Brendan:  Yeah, I think that's a good point. And it's one of the, you know, I think especially this younger generation, it's, I'm talking about some people that I've had in the podcast, there's like this, there's this lack of trust because of that perceived, I'm going to use the word perceived here to clarify, or not to caveat it, perceived hypocrisy of, Hey, you're talking about equity, how important equity is. But when I see, when I experience a disconnect from what you are communicating, it naturally creates distrust between employer, employee, or between partners, et cetera. And I know that's been true for me in terms of certain instances where it's like, I'm all for that, but let's play by the rules. And so when that doesn't happen, things just start to, the dominoes start to fall, it comes a very toxic place.  Well, Stacey, I've enjoyed our conversation. I know there's a lot more we could talk about, but I think this would be a great opportunity as I think this is the final question of, you know, if our audience is trying to learn more about whether it's unconscious bias or DEI or ways in which they can engage with you, what's the next step they can take?

Stacey:  So, you know, it's funny, you just said toxic, right? Like toxic workplaces, toxic teams, and that's really what we are about. We realize that DEI is the solution to toxic teams within the workplace. And so we've actually created a course that's called unconscious inclusion. And the goal of that is to take people from unconscious bias to unconscious inclusion. And it's a journey. And part of that is understanding that just having an unconscious bias workshop is not gonna be sufficient, right?  We really have to be doing a lot more. And so we're taking content and real world application and applying it so that people actually have a process to go through. So it's not just a one and done workshop, it's not just a one and done talk. It really is a full process that is helping teams work together to go through a process of really changing the way that they communicate with each other and building trust, right? Psychological safety in workplaces, so.  I thought we had been working on, it was really cool. It's unconscious inclusion. So if you go to, you'll find it. But our main website is And you can Google me, you can find me. It's pretty easy to find me on LinkedIn, on Google. And we were talking a little bit before you asked about whether I'm Stacey Gordon or Stacey A. Gordon. And it's a funny story behind that because when I first started in this work, many, many years ago, I used Stacey A. Gordon, my middle initial, because I was like, there were so many Stacey Gordons, and I wanted to be able to pop up a little higher in the rankings on Google. So I always used my middle initial, and my youngest daughter has been tracking over the years. She's constantly checking to see, you know, like where I rank on Google. And one day, a couple of years ago, she's like, Stacey, she's like, mom, you're number one. She's like, you're number one. You finally beat the puppeteer. And so there's this puppeteer named Stacey Gordon, apparently, who was number one in the Google rankings for many, many years.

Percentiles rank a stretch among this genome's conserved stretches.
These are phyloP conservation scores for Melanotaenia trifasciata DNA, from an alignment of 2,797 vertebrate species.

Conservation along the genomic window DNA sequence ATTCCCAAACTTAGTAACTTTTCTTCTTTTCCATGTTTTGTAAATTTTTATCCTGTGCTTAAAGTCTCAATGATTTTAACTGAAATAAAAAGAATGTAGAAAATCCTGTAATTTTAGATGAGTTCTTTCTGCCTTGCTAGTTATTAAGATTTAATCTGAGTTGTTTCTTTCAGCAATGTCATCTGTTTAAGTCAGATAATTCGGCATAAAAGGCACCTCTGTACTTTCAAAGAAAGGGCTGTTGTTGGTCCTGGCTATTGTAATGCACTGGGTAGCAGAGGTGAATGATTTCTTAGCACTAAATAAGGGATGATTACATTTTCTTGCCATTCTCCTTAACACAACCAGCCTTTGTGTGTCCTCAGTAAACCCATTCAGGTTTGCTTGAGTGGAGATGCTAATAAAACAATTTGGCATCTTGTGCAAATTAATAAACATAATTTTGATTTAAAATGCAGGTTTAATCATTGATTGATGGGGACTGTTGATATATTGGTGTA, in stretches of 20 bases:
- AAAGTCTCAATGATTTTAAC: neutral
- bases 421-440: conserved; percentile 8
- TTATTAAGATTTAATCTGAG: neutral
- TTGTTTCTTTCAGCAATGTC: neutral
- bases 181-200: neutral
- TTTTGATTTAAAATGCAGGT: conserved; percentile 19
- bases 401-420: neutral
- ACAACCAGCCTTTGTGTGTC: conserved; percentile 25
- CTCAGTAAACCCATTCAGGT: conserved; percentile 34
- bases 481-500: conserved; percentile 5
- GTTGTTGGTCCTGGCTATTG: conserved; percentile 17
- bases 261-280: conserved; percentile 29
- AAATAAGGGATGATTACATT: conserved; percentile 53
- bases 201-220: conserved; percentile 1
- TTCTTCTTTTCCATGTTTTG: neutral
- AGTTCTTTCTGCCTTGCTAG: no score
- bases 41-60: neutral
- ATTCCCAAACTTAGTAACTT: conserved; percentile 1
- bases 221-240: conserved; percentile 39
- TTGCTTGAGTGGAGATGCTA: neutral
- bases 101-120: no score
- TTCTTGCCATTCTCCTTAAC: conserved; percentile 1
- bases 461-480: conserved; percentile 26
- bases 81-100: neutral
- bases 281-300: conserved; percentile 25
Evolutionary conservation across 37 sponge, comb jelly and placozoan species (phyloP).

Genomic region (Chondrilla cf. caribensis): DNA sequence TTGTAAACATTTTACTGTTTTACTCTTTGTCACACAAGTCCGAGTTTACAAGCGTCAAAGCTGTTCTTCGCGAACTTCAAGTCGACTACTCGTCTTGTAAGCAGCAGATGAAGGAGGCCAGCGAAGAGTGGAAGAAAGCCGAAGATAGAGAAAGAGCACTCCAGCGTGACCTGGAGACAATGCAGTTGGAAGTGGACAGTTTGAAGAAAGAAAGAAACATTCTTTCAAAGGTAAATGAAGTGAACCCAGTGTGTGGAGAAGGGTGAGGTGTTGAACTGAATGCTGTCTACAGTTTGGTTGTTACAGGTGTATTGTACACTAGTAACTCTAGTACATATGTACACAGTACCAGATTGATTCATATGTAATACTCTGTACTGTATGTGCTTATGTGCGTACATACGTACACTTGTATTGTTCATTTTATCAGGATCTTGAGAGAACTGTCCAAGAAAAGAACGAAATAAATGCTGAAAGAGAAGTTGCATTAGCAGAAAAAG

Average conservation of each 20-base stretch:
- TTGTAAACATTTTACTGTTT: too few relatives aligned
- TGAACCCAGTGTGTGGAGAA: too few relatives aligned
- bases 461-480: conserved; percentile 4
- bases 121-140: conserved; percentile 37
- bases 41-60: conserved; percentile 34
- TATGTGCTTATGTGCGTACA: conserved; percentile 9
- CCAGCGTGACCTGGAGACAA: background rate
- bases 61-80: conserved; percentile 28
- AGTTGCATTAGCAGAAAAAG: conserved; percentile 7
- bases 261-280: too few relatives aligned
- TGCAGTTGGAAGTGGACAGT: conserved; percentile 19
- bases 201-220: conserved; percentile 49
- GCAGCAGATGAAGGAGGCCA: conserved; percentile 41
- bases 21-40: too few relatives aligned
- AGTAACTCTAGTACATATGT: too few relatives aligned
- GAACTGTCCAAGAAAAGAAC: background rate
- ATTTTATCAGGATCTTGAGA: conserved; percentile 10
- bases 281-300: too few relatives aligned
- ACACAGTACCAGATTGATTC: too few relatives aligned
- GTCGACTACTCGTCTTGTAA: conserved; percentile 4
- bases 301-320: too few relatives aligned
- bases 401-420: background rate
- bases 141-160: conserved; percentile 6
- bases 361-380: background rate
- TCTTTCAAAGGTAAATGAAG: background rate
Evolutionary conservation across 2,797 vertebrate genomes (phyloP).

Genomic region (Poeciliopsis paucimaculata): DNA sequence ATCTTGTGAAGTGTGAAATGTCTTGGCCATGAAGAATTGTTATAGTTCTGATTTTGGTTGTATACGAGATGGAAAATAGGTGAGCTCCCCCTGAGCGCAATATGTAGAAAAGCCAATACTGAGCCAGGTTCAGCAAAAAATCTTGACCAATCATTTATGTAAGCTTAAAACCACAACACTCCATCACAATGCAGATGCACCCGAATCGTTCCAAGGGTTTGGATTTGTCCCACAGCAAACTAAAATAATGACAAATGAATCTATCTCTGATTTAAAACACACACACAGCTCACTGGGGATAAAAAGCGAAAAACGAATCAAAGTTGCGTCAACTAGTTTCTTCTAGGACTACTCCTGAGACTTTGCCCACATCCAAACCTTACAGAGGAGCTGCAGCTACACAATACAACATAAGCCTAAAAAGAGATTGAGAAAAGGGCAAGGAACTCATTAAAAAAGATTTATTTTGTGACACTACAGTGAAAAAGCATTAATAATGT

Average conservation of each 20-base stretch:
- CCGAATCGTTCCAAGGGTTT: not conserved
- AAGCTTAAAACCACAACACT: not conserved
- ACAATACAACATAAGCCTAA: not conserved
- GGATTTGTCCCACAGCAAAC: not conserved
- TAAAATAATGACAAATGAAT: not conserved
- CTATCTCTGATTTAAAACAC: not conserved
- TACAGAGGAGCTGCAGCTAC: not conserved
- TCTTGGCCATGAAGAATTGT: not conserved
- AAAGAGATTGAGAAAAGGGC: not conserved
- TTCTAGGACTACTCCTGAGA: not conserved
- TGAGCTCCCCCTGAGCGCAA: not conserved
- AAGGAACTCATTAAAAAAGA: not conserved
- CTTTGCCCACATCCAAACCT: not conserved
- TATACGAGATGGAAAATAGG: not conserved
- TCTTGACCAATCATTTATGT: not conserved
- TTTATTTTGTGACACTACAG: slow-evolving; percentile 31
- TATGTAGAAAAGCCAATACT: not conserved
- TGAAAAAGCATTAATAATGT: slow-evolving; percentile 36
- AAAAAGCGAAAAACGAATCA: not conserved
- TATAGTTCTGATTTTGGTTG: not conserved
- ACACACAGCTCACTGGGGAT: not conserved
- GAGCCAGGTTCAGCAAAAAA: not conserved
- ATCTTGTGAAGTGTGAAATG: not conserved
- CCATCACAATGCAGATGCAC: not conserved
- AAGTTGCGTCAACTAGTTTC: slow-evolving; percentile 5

Brendan:  That's great. That's great. Well, I love the concept of unconscious inclusion, going from unconscious bias to inclusion. And to your point, it's more of a, it's not just checking something off a box, but it's really transforming the way in which you engage from just going from awareness, but ultimately from decision making and process. And so I really like that concept and I know our audience will and it's gonna be a great opportunity for them to engage with you on LinkedIn or with your organization. So thanks for stopping by for sharing such great insights and practical application for our audience as we wrap up. So thanks so much.

Stacey:  Thank you, I appreciate the invitation.

Brendan:  Thank you.